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Community and Q&A

Sizing Mini Split Air Handlers for Upstairs Bedrooms

type2 | Posted in General Questions on
Hello everyone – this website has been a great resource and I have tried to do my homework as best as I can before posting. I want to install mini split units in three upstairs bedrooms that have difficulty maintaining temperature control. I used the website CoolCalc to do room by room and block load Manual J. For the room by room I used two criteria: loose and a calculated ELA based on a blower door test.
I had two HVAC companies quote me a Mitsubishi mini split system. Company #1 quoted both a 24k condenser unit and a 30k condenser unit. The respective wall sizes for the 24k unit was 15k/6k/6k and 18k/9k/9k for the 30k unit.
Company #2 only quoted a 30k condenser unit. The respective wall sizes for the 30k unit was 12k/9k/9k. 
Current HVAC System: Trane XL 14i Model #:2TTX4042B1000AA [14 SEER]
BTU: 42,000 or 3.5 Tons
Furnace: Trane XR90 Model #: TUX100C948D3; Input BTUH 100,000
Capacity BTUH (ICS) 93,000
Quick background – I live in Kansas in a two story English Tudor style house built in 1933. Stucco siding, 2×4 framing with zero insulation in the walls. It’s a leaky house (which I am working on). Bedrooms are all upstairs. Large south facing wall where two bedrooms are located. The Master BR is located on the North side.
Last summer I had the attic spray foamed which helped bring the temperature delta (upstairs vs downstairs) from ~5-7 degrees to about ~2-3 degrees. So it made a difference, but for $5,000 I was hoping for more comfort control. They ran a blower door test: 3,402 CFM @ 50 Pascals 
Based on the blower door test I attempted to calculate Effective Leak Area (ELA) and Air Change Per Hour at 50 Pascals (AHC50). I am not 100% certain my numbers are correct which is why I ran two types of Manual J at CoolCalc – one using the “loose” criteria and one using the ELA number I calculated. The ELA number I calculated came in approximately 16% higher than “Loose”, so perhaps my ELA calculations are not completely wrong.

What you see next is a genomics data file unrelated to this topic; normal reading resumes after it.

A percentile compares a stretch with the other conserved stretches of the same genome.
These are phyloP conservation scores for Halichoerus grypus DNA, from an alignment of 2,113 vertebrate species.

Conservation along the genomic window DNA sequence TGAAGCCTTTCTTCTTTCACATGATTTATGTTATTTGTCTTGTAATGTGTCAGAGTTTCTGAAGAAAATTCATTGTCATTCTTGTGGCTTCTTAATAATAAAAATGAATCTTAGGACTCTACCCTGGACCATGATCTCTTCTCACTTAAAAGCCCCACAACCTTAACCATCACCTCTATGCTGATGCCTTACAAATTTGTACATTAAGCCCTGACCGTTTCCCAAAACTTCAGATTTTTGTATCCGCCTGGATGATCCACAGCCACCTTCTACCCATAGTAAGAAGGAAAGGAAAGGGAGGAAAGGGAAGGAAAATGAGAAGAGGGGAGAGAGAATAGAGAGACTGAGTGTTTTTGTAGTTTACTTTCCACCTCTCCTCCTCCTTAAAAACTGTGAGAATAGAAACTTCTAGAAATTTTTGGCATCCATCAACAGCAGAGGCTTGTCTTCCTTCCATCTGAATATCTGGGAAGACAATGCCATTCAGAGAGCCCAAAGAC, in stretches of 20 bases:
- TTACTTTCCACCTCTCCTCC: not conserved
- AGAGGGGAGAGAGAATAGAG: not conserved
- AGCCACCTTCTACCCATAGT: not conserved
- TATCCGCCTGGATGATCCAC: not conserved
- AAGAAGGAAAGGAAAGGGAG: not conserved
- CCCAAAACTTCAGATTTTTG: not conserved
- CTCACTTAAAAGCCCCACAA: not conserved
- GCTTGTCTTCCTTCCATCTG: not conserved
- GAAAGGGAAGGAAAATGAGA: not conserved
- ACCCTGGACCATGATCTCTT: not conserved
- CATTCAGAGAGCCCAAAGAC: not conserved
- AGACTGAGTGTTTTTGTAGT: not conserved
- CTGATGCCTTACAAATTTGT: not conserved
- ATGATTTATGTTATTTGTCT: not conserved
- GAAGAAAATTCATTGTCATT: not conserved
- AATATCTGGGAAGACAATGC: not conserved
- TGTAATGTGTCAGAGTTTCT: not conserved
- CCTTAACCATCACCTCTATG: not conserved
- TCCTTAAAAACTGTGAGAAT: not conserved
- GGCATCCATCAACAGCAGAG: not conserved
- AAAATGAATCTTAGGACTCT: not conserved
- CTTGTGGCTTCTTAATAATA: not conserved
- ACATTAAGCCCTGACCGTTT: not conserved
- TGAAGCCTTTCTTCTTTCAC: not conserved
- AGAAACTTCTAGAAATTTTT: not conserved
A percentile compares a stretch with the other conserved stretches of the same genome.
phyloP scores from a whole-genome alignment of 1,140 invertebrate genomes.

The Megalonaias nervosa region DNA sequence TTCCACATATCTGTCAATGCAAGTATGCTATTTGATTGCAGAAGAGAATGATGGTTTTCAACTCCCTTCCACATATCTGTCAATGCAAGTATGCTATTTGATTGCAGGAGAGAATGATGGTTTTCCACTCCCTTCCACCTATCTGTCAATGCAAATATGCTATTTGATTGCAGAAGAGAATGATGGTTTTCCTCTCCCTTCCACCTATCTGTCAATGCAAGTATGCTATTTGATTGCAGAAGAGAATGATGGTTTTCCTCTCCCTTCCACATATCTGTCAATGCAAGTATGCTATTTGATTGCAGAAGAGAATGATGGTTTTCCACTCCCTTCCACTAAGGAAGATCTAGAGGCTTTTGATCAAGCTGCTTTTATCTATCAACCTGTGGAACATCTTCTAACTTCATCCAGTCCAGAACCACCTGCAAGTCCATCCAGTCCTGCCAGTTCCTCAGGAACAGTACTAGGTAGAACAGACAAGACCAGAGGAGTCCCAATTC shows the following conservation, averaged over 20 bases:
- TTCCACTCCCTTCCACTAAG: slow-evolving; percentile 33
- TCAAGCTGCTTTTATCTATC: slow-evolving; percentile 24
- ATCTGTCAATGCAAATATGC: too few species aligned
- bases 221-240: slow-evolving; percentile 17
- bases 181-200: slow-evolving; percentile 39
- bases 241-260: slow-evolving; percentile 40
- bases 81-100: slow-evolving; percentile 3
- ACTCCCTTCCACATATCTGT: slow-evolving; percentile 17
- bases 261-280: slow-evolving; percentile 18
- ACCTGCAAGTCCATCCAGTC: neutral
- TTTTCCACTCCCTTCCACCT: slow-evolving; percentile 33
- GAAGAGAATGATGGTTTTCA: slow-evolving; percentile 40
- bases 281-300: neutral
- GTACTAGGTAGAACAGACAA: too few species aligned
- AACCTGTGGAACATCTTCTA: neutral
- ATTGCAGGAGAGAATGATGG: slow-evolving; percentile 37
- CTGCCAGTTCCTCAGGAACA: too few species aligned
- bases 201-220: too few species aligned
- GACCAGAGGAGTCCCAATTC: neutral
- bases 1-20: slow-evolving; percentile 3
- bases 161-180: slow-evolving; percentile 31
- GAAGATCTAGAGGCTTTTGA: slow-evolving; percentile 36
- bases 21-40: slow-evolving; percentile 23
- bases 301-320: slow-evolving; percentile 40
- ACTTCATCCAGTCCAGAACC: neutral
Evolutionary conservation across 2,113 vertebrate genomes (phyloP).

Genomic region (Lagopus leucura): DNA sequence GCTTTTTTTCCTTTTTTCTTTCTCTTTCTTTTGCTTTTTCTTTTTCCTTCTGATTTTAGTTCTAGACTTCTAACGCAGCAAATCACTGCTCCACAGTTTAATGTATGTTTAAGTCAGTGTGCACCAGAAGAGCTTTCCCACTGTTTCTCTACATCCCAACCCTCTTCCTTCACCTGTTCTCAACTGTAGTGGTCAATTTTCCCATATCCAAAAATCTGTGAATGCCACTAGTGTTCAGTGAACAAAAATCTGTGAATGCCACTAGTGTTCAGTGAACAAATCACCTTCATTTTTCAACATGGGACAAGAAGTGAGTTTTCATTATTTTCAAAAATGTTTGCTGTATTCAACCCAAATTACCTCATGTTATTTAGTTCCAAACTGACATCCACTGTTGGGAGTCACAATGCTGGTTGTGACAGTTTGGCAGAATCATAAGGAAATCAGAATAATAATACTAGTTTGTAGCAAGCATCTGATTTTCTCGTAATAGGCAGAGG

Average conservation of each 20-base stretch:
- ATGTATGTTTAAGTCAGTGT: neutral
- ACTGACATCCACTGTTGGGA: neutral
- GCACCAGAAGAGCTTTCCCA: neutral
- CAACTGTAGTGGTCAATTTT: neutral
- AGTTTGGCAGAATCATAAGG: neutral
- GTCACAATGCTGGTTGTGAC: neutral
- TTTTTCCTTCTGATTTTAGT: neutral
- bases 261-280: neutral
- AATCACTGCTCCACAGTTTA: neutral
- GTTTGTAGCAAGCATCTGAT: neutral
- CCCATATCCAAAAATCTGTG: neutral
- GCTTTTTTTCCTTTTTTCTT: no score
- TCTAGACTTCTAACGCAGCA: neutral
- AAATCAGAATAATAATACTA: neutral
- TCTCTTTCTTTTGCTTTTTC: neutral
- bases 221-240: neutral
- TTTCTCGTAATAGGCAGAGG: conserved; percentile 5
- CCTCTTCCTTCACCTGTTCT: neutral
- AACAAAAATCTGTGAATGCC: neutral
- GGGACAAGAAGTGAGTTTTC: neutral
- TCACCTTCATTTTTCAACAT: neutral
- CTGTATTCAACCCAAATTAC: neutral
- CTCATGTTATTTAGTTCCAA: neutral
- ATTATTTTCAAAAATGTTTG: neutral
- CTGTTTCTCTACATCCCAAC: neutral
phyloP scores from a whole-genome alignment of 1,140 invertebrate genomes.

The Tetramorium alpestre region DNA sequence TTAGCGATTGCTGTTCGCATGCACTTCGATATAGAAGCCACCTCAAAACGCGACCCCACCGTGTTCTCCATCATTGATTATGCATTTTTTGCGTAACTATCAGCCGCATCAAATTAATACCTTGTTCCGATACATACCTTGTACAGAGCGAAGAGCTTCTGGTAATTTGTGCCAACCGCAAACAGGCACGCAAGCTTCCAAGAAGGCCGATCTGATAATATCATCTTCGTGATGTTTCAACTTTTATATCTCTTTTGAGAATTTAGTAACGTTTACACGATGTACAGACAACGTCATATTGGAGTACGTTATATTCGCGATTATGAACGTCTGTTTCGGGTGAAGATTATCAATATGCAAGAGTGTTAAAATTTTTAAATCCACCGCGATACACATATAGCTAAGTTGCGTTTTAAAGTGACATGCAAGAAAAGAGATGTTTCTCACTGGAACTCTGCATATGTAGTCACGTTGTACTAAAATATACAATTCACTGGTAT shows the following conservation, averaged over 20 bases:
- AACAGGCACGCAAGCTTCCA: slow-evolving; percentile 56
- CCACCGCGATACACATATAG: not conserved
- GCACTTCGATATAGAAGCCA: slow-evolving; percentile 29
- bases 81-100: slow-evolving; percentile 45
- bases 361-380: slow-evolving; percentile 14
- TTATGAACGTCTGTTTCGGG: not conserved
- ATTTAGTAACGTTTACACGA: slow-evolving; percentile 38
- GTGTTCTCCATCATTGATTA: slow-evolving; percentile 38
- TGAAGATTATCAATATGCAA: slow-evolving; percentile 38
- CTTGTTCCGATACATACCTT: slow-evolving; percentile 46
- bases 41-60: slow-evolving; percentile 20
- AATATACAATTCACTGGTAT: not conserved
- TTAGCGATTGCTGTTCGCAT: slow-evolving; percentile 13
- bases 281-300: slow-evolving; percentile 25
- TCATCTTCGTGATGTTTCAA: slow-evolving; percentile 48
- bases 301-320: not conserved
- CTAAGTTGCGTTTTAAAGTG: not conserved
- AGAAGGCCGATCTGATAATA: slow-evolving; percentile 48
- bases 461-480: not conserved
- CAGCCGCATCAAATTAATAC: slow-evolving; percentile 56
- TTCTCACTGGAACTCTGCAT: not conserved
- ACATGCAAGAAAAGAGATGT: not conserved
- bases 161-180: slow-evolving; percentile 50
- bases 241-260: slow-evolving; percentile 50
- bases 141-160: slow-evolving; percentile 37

Manual J using “loose” and ELA 189
Master Bedroom Loose / ELA 189
Total Cooling BTUH 6,945 / 7,400
Total Heating BTUH 9,525 / 10,146
CFM 324 / 334
Sq ft 198
Bedroom #2 Loose / ELA 189
Total Cooling BTUH 4,192 / 4,487
Total Heating BTUH 7,090 / 7,494
CFM 194 / 201
Sq ft 165
Bedroom #3 Loose / ELA 189
Total Cooling BTUH 4,236 / 4,509
Total Heating BTUH 6,390 / 6,762
CFM 198 / 204
Sq ft 143
My goal is to eventually abandon the central air system completely. So I want to size the units as if there is no backup cooling or heat. In case you are wondering, I’ve done some rough Manual D calculations and to get the CFM required into the bedrooms would require that I add another duct into each room. The cost to demolish the walls and route additional ducting is cost prohibitive. 
I could install a 2nd central air system in the attic but that would also require a completely new duct system that is sized properly. The cost of equipment would be less than mini splits, but the cost of labor would easily outstrip the cost of mini splits. So, back to mini splits…
Question #1 – the CoolCal Manual J states the following:
Summer Outdoor F 95* 
Winter Outdoor F 10*
Summer Indoor 75*
Winter Indoor 70*
Does that mean I should look at the BTU Heat on the spec sheets for the air handlers at that temperature (10*)? If so, here are the specs off the Mitsubishi brochure:
BTU HEAT @ 47* / 17* / 5*
MSZ-FH06NA 8,700 / 5,900 / —
MSZ-FH09NA 10,900 / 6,700 / —
MSZ-FH12NA 13,600 / 8,000 / —
MSZ-FH15NA 18,000 / 11,000 / —
MSZ-FH18NA2 20,300 / 13,700 / —
*For some reason, the numbers on spec sheet @ 5* only state max capacity @ 47*
The 6k & 9k air handlers will modulate heat down to 1,600, the 13k will modulate heat down to 3,700 and both the 15k and 18k units will modulate heat down to 5,150. Pretty impressive range.
I don’t want to oversize and pay for capacity that I don’t need, but it appears if I did slightly over size the units can modulate down adequately.
—Quick recap re: Total Heating BTUH @ ELA 189—
Master: 10,146 
BR #2: 7,494